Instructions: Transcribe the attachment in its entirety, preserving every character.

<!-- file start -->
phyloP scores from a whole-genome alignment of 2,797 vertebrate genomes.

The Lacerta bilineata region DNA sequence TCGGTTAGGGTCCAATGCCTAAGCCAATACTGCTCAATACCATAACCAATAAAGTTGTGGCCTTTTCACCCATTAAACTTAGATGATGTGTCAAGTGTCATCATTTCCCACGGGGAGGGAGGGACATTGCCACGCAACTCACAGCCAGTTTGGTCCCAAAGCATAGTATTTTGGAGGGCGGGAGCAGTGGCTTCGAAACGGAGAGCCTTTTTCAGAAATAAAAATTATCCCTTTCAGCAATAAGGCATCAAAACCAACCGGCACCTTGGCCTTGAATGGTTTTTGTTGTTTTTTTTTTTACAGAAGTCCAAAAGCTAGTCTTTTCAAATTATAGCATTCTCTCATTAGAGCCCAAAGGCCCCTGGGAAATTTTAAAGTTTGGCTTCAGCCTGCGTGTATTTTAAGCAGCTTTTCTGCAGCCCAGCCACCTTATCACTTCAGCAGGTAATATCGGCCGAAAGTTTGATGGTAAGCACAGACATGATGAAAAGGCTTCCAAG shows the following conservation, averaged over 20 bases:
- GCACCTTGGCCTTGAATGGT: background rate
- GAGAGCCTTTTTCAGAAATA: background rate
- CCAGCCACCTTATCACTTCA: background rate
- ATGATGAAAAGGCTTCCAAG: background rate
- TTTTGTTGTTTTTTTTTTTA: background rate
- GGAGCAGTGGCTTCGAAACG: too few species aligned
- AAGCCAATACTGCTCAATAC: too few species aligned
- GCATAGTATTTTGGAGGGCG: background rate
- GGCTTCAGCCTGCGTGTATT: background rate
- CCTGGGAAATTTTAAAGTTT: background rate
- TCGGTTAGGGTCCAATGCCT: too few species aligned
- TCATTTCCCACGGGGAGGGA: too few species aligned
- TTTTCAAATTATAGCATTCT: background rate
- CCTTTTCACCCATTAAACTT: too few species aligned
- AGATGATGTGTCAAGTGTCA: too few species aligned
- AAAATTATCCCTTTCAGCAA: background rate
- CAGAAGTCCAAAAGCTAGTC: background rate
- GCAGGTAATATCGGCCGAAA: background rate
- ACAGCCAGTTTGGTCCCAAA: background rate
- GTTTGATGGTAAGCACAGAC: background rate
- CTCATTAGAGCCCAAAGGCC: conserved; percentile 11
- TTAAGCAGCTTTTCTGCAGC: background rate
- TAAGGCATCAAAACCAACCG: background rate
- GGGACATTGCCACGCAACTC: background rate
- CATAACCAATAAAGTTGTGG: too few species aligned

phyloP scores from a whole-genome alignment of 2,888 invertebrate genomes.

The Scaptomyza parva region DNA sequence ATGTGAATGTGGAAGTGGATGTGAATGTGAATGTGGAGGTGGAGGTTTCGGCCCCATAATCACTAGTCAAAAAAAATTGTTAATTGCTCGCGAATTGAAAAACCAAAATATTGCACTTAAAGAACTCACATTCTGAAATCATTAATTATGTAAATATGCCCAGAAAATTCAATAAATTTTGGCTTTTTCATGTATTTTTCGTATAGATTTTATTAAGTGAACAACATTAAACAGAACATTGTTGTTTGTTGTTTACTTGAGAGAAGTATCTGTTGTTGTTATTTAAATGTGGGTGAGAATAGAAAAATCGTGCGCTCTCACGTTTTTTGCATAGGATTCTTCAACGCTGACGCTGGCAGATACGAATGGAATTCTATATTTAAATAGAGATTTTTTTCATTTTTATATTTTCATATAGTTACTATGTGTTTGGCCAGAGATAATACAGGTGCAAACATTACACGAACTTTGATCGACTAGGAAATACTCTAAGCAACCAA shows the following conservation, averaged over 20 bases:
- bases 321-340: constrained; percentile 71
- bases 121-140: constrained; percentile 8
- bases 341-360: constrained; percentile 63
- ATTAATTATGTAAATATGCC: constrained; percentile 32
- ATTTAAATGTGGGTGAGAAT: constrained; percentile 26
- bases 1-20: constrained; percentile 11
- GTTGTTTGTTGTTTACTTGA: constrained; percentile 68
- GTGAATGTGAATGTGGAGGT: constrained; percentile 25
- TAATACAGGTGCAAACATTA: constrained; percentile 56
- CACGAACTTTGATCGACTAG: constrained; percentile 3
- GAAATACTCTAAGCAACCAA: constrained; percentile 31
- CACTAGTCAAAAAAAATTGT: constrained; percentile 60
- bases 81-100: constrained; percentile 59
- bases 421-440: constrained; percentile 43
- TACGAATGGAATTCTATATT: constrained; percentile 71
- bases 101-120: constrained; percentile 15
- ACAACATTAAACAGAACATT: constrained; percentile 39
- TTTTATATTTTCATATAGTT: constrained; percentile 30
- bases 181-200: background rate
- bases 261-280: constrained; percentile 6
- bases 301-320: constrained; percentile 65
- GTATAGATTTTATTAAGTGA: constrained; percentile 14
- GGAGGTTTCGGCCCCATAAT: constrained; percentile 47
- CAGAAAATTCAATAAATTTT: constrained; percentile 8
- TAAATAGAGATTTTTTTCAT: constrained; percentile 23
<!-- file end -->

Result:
phyloP scores from a whole-genome alignment of 2,797 vertebrate genomes.

The Lacerta bilineata region DNA sequence TCGGTTAGGGTCCAATGCCTAAGCCAATACTGCTCAATACCATAACCAATAAAGTTGTGGCCTTTTCACCCATTAAACTTAGATGATGTGTCAAGTGTCATCATTTCCCACGGGGAGGGAGGGACATTGCCACGCAACTCACAGCCAGTTTGGTCCCAAAGCATAGTATTTTGGAGGGCGGGAGCAGTGGCTTCGAAACGGAGAGCCTTTTTCAGAAATAAAAATTATCCCTTTCAGCAATAAGGCATCAAAACCAACCGGCACCTTGGCCTTGAATGGTTTTTGTTGTTTTTTTTTTTACAGAAGTCCAAAAGCTAGTCTTTTCAAATTATAGCATTCTCTCATTAGAGCCCAAAGGCCCCTGGGAAATTTTAAAGTTTGGCTTCAGCCTGCGTGTATTTTAAGCAGCTTTTCTGCAGCCCAGCCACCTTATCACTTCAGCAGGTAATATCGGCCGAAAGTTTGATGGTAAGCACAGACATGATGAAAAGGCTTCCAAG shows the following conservation, averaged over 20 bases:
- GCACCTTGGCCTTGAATGGT: background rate
- GAGAGCCTTTTTCAGAAATA: background rate
- CCAGCCACCTTATCACTTCA: background rate
- ATGATGAAAAGGCTTCCAAG: background rate
- TTTTGTTGTTTTTTTTTTTA: background rate
- GGAGCAGTGGCTTCGAAACG: too few species aligned
- AAGCCAATACTGCTCAATAC: too few species aligned
- GCATAGTATTTTGGAGGGCG: background rate
- GGCTTCAGCCTGCGTGTATT: background rate
- CCTGGGAAATTTTAAAGTTT: background rate
- TCGGTTAGGGTCCAATGCCT: too few species aligned
- TCATTTCCCACGGGGAGGGA: too few species aligned
- TTTTCAAATTATAGCATTCT: background rate
- CCTTTTCACCCATTAAACTT: too few species aligned
- AGATGATGTGTCAAGTGTCA: too few species aligned
- AAAATTATCCCTTTCAGCAA: background rate
- CAGAAGTCCAAAAGCTAGTC: background rate
- GCAGGTAATATCGGCCGAAA: background rate
- ACAGCCAGTTTGGTCCCAAA: background rate
- GTTTGATGGTAAGCACAGAC: background rate
- CTCATTAGAGCCCAAAGGCC: conserved; percentile 11
- TTAAGCAGCTTTTCTGCAGC: background rate
- TAAGGCATCAAAACCAACCG: background rate
- GGGACATTGCCACGCAACTC: background rate
- CATAACCAATAAAGTTGTGG: too few species aligned

phyloP scores from a whole-genome alignment of 2,888 invertebrate genomes.

The Scaptomyza parva region DNA sequence ATGTGAATGTGGAAGTGGATGTGAATGTGAATGTGGAGGTGGAGGTTTCGGCCCCATAATCACTAGTCAAAAAAAATTGTTAATTGCTCGCGAATTGAAAAACCAAAATATTGCACTTAAAGAACTCACATTCTGAAATCATTAATTATGTAAATATGCCCAGAAAATTCAATAAATTTTGGCTTTTTCATGTATTTTTCGTATAGATTTTATTAAGTGAACAACATTAAACAGAACATTGTTGTTTGTTGTTTACTTGAGAGAAGTATCTGTTGTTGTTATTTAAATGTGGGTGAGAATAGAAAAATCGTGCGCTCTCACGTTTTTTGCATAGGATTCTTCAACGCTGACGCTGGCAGATACGAATGGAATTCTATATTTAAATAGAGATTTTTTTCATTTTTATATTTTCATATAGTTACTATGTGTTTGGCCAGAGATAATACAGGTGCAAACATTACACGAACTTTGATCGACTAGGAAATACTCTAAGCAACCAA shows the following conservation, averaged over 20 bases:
- bases 321-340: constrained; percentile 71
- bases 121-140: constrained; percentile 8
- bases 341-360: constrained; percentile 63
- ATTAATTATGTAAATATGCC: constrained; percentile 32
- ATTTAAATGTGGGTGAGAAT: constrained; percentile 26
- bases 1-20: constrained; percentile 11
- GTTGTTTGTTGTTTACTTGA: constrained; percentile 68
- GTGAATGTGAATGTGGAGGT: constrained; percentile 25
- TAATACAGGTGCAAACATTA: constrained; percentile 56
- CACGAACTTTGATCGACTAG: constrained; percentile 3
- GAAATACTCTAAGCAACCAA: constrained; percentile 31
- CACTAGTCAAAAAAAATTGT: constrained; percentile 60
- bases 81-100: constrained; percentile 59
- bases 421-440: constrained; percentile 43
- TACGAATGGAATTCTATATT: constrained; percentile 71
- bases 101-120: constrained; percentile 15
- ACAACATTAAACAGAACATT: constrained; percentile 39
- TTTTATATTTTCATATAGTT: constrained; percentile 30
- bases 181-200: background rate
- bases 261-280: constrained; percentile 6
- bases 301-320: constrained; percentile 65
- GTATAGATTTTATTAAGTGA: constrained; percentile 14
- GGAGGTTTCGGCCCCATAAT: constrained; percentile 47
- CAGAAAATTCAATAAATTTT: constrained; percentile 8
- TAAATAGAGATTTTTTTCAT: constrained; percentile 23